You are here

Effective field theory for fluids with kinematic constraints

Andrew Lucas, CU Boulder
Tuesday, January 10, 2023 - 3:00pm
PAT C-421

In recent years, we have discovered a zoo of new dynamical universality classes that arise in kinematically constrained systems.  In this talk, I will introduce a prototypical (but particularly fascinating) example: the hydrodynamics of a theory with momentum conservation, along with a U(1) charge and dipole conservation law.   Without dipole conservation, such a theory is described by the Navier-Stokes equations; with dipole conservation, it exhibits qualitatively distinct features.   While hard to realize in a lab, I will present a classical microscopic Hamiltonian system in this universality class, simulations of which have revealed the breakdown of hydrodynamics due to strong thermal fluctuations below 4+1 dimensions.   I will discuss our efforts to build a systematic effective field theory for this system. This EFT reveals that the “sound mode” of the dipole-conserving fluid is a Goldstone boson, transforming nonlinearly under dipole shift.  This mode remains part of the EFT even when, in low dimensions, a Mermin-Wagner Theorem would forbid spontaneous symmetry breaking.   Moreover, our EFT allows us to couple this “fracton phase of matter” to background fields, including curved spacetime.  In the flat space limit, we reproduce the coupling to “mixed rank tensor gauge fields” from previous literature.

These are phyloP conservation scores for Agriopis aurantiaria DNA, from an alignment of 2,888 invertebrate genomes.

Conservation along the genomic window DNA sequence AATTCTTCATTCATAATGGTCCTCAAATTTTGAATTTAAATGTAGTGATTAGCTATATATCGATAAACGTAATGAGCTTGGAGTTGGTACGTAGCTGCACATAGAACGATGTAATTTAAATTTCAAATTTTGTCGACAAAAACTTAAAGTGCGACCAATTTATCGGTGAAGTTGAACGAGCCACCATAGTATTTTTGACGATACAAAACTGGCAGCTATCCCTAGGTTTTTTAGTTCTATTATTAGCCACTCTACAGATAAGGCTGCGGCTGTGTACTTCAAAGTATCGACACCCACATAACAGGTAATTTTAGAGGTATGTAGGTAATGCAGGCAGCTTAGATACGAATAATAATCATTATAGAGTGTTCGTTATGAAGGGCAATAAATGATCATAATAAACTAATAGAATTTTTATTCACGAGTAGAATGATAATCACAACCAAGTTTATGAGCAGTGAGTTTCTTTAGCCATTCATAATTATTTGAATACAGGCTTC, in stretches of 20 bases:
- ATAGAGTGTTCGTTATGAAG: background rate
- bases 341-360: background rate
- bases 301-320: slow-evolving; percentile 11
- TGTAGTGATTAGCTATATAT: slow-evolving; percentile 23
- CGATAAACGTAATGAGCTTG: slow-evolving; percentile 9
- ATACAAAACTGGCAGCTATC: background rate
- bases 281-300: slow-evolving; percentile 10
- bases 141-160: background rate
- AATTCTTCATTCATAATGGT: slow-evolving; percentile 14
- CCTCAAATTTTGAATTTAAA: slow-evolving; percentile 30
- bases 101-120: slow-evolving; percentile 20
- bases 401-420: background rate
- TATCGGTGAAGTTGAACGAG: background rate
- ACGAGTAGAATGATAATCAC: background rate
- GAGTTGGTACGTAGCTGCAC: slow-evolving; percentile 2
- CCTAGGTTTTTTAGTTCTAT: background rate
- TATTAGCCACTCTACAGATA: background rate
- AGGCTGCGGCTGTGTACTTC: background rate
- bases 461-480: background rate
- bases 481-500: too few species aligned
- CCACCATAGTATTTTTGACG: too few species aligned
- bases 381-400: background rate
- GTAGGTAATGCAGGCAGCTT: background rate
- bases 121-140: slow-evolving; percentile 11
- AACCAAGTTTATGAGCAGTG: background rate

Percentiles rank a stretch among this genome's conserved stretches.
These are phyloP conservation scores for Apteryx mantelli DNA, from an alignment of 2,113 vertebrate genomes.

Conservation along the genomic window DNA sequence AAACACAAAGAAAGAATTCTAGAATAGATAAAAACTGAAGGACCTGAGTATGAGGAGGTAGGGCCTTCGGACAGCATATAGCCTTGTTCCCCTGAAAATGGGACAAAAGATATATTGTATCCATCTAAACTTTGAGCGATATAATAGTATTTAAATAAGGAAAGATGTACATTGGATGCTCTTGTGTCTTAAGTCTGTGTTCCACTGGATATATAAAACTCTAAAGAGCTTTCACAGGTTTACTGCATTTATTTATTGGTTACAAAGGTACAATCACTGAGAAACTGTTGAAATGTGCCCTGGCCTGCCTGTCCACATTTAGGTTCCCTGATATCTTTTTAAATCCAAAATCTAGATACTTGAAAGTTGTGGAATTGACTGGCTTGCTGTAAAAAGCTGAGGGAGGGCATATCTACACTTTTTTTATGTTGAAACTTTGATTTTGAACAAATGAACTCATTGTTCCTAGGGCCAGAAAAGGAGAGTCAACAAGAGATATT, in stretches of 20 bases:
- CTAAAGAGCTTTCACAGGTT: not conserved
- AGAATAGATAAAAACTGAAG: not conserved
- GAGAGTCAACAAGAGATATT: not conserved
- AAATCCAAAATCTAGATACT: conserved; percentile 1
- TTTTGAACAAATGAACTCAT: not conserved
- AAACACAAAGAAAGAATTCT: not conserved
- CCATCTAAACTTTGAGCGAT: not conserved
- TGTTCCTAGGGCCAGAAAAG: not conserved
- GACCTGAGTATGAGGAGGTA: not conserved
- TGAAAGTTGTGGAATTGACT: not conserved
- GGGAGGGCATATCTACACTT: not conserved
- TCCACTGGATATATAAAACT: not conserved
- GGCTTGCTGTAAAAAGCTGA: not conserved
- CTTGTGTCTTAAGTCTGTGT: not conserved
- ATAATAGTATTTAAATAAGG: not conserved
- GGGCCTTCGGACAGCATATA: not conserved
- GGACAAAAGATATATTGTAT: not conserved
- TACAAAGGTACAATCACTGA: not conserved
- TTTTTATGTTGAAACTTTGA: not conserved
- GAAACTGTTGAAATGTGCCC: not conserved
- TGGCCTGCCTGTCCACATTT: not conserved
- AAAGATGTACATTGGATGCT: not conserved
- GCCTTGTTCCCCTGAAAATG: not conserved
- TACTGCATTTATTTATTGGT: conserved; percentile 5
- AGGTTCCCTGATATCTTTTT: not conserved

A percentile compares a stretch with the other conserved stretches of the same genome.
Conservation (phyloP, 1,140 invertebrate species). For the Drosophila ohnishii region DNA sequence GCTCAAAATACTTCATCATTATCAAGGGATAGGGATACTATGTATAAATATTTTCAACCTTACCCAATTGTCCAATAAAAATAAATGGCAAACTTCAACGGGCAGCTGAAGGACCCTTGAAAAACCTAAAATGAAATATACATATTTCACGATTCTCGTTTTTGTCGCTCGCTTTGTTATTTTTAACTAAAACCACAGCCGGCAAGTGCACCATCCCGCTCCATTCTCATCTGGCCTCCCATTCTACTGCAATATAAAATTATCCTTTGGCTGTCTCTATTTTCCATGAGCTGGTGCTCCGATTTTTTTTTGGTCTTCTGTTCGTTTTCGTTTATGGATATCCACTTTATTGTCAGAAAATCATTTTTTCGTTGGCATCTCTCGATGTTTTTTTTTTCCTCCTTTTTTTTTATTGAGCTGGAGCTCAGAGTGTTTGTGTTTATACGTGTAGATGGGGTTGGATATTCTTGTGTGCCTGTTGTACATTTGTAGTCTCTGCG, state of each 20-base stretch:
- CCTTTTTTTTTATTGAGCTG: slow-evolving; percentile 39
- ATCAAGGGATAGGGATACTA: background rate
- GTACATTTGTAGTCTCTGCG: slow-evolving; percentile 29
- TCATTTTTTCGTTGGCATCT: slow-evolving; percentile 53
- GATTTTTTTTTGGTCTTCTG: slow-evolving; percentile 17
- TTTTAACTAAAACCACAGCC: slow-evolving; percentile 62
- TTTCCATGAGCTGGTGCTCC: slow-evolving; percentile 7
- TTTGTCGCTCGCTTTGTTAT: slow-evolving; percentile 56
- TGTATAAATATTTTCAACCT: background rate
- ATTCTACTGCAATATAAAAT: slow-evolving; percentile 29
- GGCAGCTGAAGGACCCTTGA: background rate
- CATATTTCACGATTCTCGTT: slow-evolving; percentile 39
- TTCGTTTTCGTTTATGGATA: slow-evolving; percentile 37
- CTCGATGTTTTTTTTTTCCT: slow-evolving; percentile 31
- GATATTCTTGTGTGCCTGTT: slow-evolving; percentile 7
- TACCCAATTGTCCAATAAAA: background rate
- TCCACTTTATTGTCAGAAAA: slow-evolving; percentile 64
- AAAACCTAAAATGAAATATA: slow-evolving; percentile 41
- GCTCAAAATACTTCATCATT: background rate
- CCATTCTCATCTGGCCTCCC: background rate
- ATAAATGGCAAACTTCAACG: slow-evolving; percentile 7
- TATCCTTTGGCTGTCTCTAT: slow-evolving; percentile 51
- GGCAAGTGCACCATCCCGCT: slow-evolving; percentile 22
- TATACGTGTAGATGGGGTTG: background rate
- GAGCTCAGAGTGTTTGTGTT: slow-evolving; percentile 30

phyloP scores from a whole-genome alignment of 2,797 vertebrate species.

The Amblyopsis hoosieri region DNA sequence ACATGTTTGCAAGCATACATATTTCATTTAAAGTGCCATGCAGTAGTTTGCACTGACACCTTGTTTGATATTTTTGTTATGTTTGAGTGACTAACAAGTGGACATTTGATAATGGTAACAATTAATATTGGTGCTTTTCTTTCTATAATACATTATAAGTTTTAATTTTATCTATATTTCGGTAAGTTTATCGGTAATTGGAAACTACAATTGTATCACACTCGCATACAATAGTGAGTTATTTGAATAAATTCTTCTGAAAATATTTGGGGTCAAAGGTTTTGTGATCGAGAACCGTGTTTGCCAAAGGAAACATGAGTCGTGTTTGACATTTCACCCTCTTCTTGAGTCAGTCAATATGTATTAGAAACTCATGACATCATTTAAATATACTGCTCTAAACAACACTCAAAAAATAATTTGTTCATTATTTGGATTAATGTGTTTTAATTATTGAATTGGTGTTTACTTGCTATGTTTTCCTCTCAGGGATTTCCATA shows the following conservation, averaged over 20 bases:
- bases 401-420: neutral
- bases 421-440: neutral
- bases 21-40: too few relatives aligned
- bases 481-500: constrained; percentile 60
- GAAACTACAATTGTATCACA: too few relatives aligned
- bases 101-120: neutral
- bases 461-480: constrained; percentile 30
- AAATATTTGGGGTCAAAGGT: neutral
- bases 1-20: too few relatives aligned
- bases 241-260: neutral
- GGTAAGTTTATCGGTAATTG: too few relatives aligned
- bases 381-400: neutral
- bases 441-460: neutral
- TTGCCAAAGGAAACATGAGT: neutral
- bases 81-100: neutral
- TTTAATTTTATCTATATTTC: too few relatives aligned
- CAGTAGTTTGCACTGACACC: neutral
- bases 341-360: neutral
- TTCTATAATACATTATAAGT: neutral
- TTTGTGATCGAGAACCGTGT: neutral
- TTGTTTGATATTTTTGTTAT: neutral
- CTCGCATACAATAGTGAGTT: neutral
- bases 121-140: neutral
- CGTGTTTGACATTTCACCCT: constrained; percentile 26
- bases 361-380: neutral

Event Type: